– January 17, 2019

Bitcoin and other cryptocurrencies have a bad reputation. A recent CNN article titled “How Mexican Cartels Use Chinese Crypto Brokers to Launder Drug Money” notes that Bitcoin is being used to launder drug money. The article also notes, though, that the amount of funds moved this way is “tiny” compared to other ways to launder money.

Although not a big part of any illegal market, Bitcoin first rose to prominence partly because it was the currency of choice on Silk Road, a marketplace for drugs on Tor, the so-called dark Web. Wired magazine contained an interesting and entertaining article that provided lots of detail about that particular use.

More recently, estimates in an article with the lurid title “Sex, Drugs and Bitcoin” attempt to infer the amount of illegal activity that uses Bitcoin. The article tracks small, frequent trades with a single source, as well as other characteristics, as a likely indicator of illegal activity. This would catch repeated small drug purchases, for example, and possibly other illegal activities using Bitcoin as a currency as well. (It’s not obvious what “sex” has to do with it, which appears only in the title.)

Bitcoin’s design limits its usefulness for laundering money. All trades on Bitcoin’s blockchain are visible forever, identified by a public key belonging to the parties to the transaction. While the real-world identity of an owner of bitcoins is not immediately obvious, Ross Ulbricht, the creator of the Silk Road, had all his public and private keys on his computer seized by the FBI. That made it easy for the FBI to seize his bitcoins and to see every Bitcoin transaction on the blockchain that involved him. While this information apparently has not led to many other people’s being charged with drug offenses, the U.S. government currently is attempting to extradite James Ellingson in Vancouver for drug offenses on Silk Road.

The Bitcoin blockchain is not a useful venue for large-scale money laundering. The total number of transactions on the Bitcoin blockchain on January 3, 2018, was 290,861, with an average value of $12,500, hardly making it a useful place for someone to launder tens of millions of dollars on a regular basis. Bitcoin exchanges provide another way to launder money, but it is virtually impossible to do so anonymously.

Setting the wisdom of existing drug laws themselves aside, it is not obvious that all illegal uses of Bitcoin should be regarded as a bad thing. For instance, not all countries have monetary policies as good as the United States’ and Western Europe’s. While hardly unproblematic, inflation rates on the order of 1 to 4 percent are not indicative of serious problems. On the other hand, for example, the inflation rate in Venezuela — estimated by Steve Hanke to be about 65,000 percent per year — implies that prices increase about 2 percent a day. What do people do when faced by such inflation? They attempt to hold as little of the currency for as short a period as possible. This high inflation is accompanied by dire conditions in the country itself; many Venezuelans are leaving, with the poorest walking from Venezuela to Peru. The high inflation is combined with strict capital controls that limit the ability of Venezuelans to hold other currencies or to transfer their funds abroad. While the government is not stopping people from leaving, it makes it difficult for people to leave with any currency other than the largely worthless Venezuelan currency.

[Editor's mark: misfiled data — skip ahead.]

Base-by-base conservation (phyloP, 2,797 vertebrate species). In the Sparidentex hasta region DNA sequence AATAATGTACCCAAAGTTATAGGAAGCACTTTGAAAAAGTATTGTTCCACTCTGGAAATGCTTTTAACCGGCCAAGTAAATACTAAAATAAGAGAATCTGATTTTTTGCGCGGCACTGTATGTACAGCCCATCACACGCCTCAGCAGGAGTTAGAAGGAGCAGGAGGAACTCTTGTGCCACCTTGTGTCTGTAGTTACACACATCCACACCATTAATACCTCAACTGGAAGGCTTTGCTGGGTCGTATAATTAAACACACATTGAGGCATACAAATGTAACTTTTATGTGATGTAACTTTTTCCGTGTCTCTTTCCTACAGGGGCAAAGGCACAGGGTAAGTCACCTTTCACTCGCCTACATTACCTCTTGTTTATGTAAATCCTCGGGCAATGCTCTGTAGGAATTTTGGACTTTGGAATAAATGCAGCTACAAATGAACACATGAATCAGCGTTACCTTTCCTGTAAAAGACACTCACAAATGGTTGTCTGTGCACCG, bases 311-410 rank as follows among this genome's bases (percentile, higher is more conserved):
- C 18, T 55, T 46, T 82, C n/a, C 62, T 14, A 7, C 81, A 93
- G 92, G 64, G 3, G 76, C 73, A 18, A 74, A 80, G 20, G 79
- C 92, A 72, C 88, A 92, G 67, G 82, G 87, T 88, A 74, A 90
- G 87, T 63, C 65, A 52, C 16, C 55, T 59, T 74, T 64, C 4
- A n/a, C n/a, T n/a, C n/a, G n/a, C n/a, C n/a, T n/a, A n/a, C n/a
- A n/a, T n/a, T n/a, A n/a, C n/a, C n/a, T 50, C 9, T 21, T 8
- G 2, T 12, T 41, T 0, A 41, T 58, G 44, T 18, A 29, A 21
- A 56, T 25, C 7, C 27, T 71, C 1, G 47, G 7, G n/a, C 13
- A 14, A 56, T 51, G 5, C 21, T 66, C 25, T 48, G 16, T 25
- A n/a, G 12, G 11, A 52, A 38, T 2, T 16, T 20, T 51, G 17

Bitcoin makes it easy for Venezuelans to transfer funds abroad. It can be accomplished in as little as an hour with virtually no likelihood that the transfer will be detected and the Venezuelan will be thrown in jail. While some might regard such activity as a bad thing — it is after all illegal — I am glad that people in such terrible circumstances caused by horrible government policies are able to reduce the damage to themselves.

Ironically, the laundering of drug money between Mexico and China is associated with capital controls. The money transferred to China goes through brokers and pays for chemicals to make drugs. And Chinese nationals use the brokers to transfer these funds abroad and avoid capital controls imposed by the Chinese government. If there were no capital controls, transferring money to China to pay for these chemicals might be harder.

Like Venezuela, Argentina in recent years had high inflation and capital controls. Argentinians attempted to avoid the inflation by holding U.S. dollars, but the government went to great lengths to limit imports of dollars. It even trained dollar-sniffing dogs to ferret out importers of this superior currency to the Argentine peso. Bitcoin offers a quasi-anonymous alternative, less prone to confiscation.

Bitcoin can be used to avoid high inflation and the effects of pernicious capital controls. While illegal, that seems like a very good thing indeed.

Gerald P. Dwyer


Gerald P. Dwyer is a Professor and BB&T Scholar at Clemson University. From 1997 to 2012, he served as Director of the Center for Financial Innovation and Stability and Vice President at the Federal Reserve Bank of Atlanta. Dwyer’s research has appeared in leading economics and finance journals, as well as publications by the Federal Reserve Banks of Atlanta and St. Louis. He serves on the editorial boards of the Journal of Financial Stability, Economic Inquiry, and Finance Research Letters. He is a past President and member of the Executive Committee of the Association of Private Enterprise Education. He is also a founding member of the Society for Nonlinear Dynamics and Econometrics, an organization for which he served as President and Treasurer. Dwyer earned his Ph.D. in Economics at the University of Chicago, his M.A. in Economics at the University of Tennessee, and his B.B.A. in Business, Government, and Society at the University of Washington.

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